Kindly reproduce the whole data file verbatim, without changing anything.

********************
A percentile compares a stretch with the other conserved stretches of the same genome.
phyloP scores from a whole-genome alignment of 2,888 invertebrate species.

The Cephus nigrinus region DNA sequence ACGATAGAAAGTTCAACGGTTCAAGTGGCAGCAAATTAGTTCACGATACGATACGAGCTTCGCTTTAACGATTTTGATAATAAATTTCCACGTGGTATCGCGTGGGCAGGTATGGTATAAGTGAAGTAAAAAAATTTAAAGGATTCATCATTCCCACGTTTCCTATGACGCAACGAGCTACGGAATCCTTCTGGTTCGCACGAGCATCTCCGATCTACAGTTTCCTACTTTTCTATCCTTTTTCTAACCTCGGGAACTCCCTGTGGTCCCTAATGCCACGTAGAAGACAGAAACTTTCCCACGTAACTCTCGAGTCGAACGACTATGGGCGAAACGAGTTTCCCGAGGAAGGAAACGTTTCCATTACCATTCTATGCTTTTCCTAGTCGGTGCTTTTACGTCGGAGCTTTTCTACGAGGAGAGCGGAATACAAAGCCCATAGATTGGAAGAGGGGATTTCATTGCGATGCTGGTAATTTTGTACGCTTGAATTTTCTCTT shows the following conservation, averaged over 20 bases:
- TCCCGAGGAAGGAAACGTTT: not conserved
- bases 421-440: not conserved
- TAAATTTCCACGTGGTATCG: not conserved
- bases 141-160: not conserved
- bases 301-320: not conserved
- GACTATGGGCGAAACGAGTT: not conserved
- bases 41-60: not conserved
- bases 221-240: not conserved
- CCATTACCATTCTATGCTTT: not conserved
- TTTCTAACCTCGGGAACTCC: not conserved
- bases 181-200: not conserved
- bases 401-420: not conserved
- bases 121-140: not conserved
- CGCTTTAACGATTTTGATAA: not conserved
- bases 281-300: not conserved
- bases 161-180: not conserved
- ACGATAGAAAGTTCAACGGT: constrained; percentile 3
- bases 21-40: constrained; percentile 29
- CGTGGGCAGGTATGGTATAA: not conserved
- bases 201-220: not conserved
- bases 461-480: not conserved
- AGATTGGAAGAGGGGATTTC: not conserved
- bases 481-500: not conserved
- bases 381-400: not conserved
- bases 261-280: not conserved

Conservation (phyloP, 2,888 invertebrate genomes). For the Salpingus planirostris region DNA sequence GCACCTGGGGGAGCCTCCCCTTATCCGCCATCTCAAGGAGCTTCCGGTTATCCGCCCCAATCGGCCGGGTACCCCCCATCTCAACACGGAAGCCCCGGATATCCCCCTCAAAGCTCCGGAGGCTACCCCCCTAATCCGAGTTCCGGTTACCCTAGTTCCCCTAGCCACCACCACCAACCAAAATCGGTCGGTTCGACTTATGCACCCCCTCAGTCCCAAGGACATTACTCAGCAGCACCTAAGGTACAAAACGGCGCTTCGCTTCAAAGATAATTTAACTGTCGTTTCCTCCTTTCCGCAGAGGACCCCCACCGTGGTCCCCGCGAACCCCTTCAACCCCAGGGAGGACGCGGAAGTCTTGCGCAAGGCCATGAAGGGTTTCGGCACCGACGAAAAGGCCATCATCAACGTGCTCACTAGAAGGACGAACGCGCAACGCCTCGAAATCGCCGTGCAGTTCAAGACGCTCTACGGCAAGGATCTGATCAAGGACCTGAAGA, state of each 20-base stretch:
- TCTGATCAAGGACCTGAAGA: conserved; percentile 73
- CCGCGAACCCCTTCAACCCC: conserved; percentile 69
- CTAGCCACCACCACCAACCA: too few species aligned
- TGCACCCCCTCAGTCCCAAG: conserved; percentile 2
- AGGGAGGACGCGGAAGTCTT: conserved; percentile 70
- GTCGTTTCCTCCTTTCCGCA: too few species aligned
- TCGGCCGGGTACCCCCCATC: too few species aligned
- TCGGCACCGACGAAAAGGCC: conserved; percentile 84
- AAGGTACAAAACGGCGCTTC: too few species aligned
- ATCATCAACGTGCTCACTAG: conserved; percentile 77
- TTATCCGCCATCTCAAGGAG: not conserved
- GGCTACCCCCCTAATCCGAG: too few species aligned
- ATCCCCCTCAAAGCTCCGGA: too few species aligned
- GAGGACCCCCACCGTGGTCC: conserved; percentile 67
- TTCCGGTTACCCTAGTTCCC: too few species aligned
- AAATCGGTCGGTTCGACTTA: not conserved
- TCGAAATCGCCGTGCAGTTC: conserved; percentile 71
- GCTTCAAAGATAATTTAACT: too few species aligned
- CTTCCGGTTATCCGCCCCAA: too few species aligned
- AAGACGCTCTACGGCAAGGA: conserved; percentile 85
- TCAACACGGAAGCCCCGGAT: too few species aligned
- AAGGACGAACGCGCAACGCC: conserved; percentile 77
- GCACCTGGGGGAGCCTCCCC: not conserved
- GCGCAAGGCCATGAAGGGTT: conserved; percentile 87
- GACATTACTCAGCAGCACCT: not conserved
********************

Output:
A percentile compares a stretch with the other conserved stretches of the same genome.
phyloP scores from a whole-genome alignment of 2,888 invertebrate species.

The Cephus nigrinus region DNA sequence ACGATAGAAAGTTCAACGGTTCAAGTGGCAGCAAATTAGTTCACGATACGATACGAGCTTCGCTTTAACGATTTTGATAATAAATTTCCACGTGGTATCGCGTGGGCAGGTATGGTATAAGTGAAGTAAAAAAATTTAAAGGATTCATCATTCCCACGTTTCCTATGACGCAACGAGCTACGGAATCCTTCTGGTTCGCACGAGCATCTCCGATCTACAGTTTCCTACTTTTCTATCCTTTTTCTAACCTCGGGAACTCCCTGTGGTCCCTAATGCCACGTAGAAGACAGAAACTTTCCCACGTAACTCTCGAGTCGAACGACTATGGGCGAAACGAGTTTCCCGAGGAAGGAAACGTTTCCATTACCATTCTATGCTTTTCCTAGTCGGTGCTTTTACGTCGGAGCTTTTCTACGAGGAGAGCGGAATACAAAGCCCATAGATTGGAAGAGGGGATTTCATTGCGATGCTGGTAATTTTGTACGCTTGAATTTTCTCTT shows the following conservation, averaged over 20 bases:
- TCCCGAGGAAGGAAACGTTT: not conserved
- bases 421-440: not conserved
- TAAATTTCCACGTGGTATCG: not conserved
- bases 141-160: not conserved
- bases 301-320: not conserved
- GACTATGGGCGAAACGAGTT: not conserved
- bases 41-60: not conserved
- bases 221-240: not conserved
- CCATTACCATTCTATGCTTT: not conserved
- TTTCTAACCTCGGGAACTCC: not conserved
- bases 181-200: not conserved
- bases 401-420: not conserved
- bases 121-140: not conserved
- CGCTTTAACGATTTTGATAA: not conserved
- bases 281-300: not conserved
- bases 161-180: not conserved
- ACGATAGAAAGTTCAACGGT: constrained; percentile 3
- bases 21-40: constrained; percentile 29
- CGTGGGCAGGTATGGTATAA: not conserved
- bases 201-220: not conserved
- bases 461-480: not conserved
- AGATTGGAAGAGGGGATTTC: not conserved
- bases 481-500: not conserved
- bases 381-400: not conserved
- bases 261-280: not conserved

Conservation (phyloP, 2,888 invertebrate genomes). For the Salpingus planirostris region DNA sequence GCACCTGGGGGAGCCTCCCCTTATCCGCCATCTCAAGGAGCTTCCGGTTATCCGCCCCAATCGGCCGGGTACCCCCCATCTCAACACGGAAGCCCCGGATATCCCCCTCAAAGCTCCGGAGGCTACCCCCCTAATCCGAGTTCCGGTTACCCTAGTTCCCCTAGCCACCACCACCAACCAAAATCGGTCGGTTCGACTTATGCACCCCCTCAGTCCCAAGGACATTACTCAGCAGCACCTAAGGTACAAAACGGCGCTTCGCTTCAAAGATAATTTAACTGTCGTTTCCTCCTTTCCGCAGAGGACCCCCACCGTGGTCCCCGCGAACCCCTTCAACCCCAGGGAGGACGCGGAAGTCTTGCGCAAGGCCATGAAGGGTTTCGGCACCGACGAAAAGGCCATCATCAACGTGCTCACTAGAAGGACGAACGCGCAACGCCTCGAAATCGCCGTGCAGTTCAAGACGCTCTACGGCAAGGATCTGATCAAGGACCTGAAGA, state of each 20-base stretch:
- TCTGATCAAGGACCTGAAGA: conserved; percentile 73
- CCGCGAACCCCTTCAACCCC: conserved; percentile 69
- CTAGCCACCACCACCAACCA: too few species aligned
- TGCACCCCCTCAGTCCCAAG: conserved; percentile 2
- AGGGAGGACGCGGAAGTCTT: conserved; percentile 70
- GTCGTTTCCTCCTTTCCGCA: too few species aligned
- TCGGCCGGGTACCCCCCATC: too few species aligned
- TCGGCACCGACGAAAAGGCC: conserved; percentile 84
- AAGGTACAAAACGGCGCTTC: too few species aligned
- ATCATCAACGTGCTCACTAG: conserved; percentile 77
- TTATCCGCCATCTCAAGGAG: not conserved
- GGCTACCCCCCTAATCCGAG: too few species aligned
- ATCCCCCTCAAAGCTCCGGA: too few species aligned
- GAGGACCCCCACCGTGGTCC: conserved; percentile 67
- TTCCGGTTACCCTAGTTCCC: too few species aligned
- AAATCGGTCGGTTCGACTTA: not conserved
- TCGAAATCGCCGTGCAGTTC: conserved; percentile 71
- GCTTCAAAGATAATTTAACT: too few species aligned
- CTTCCGGTTATCCGCCCCAA: too few species aligned
- AAGACGCTCTACGGCAAGGA: conserved; percentile 85
- TCAACACGGAAGCCCCGGAT: too few species aligned
- AAGGACGAACGCGCAACGCC: conserved; percentile 77
- GCACCTGGGGGAGCCTCCCC: not conserved
- GCGCAAGGCCATGAAGGGTT: conserved; percentile 87
- GACATTACTCAGCAGCACCT: not conserved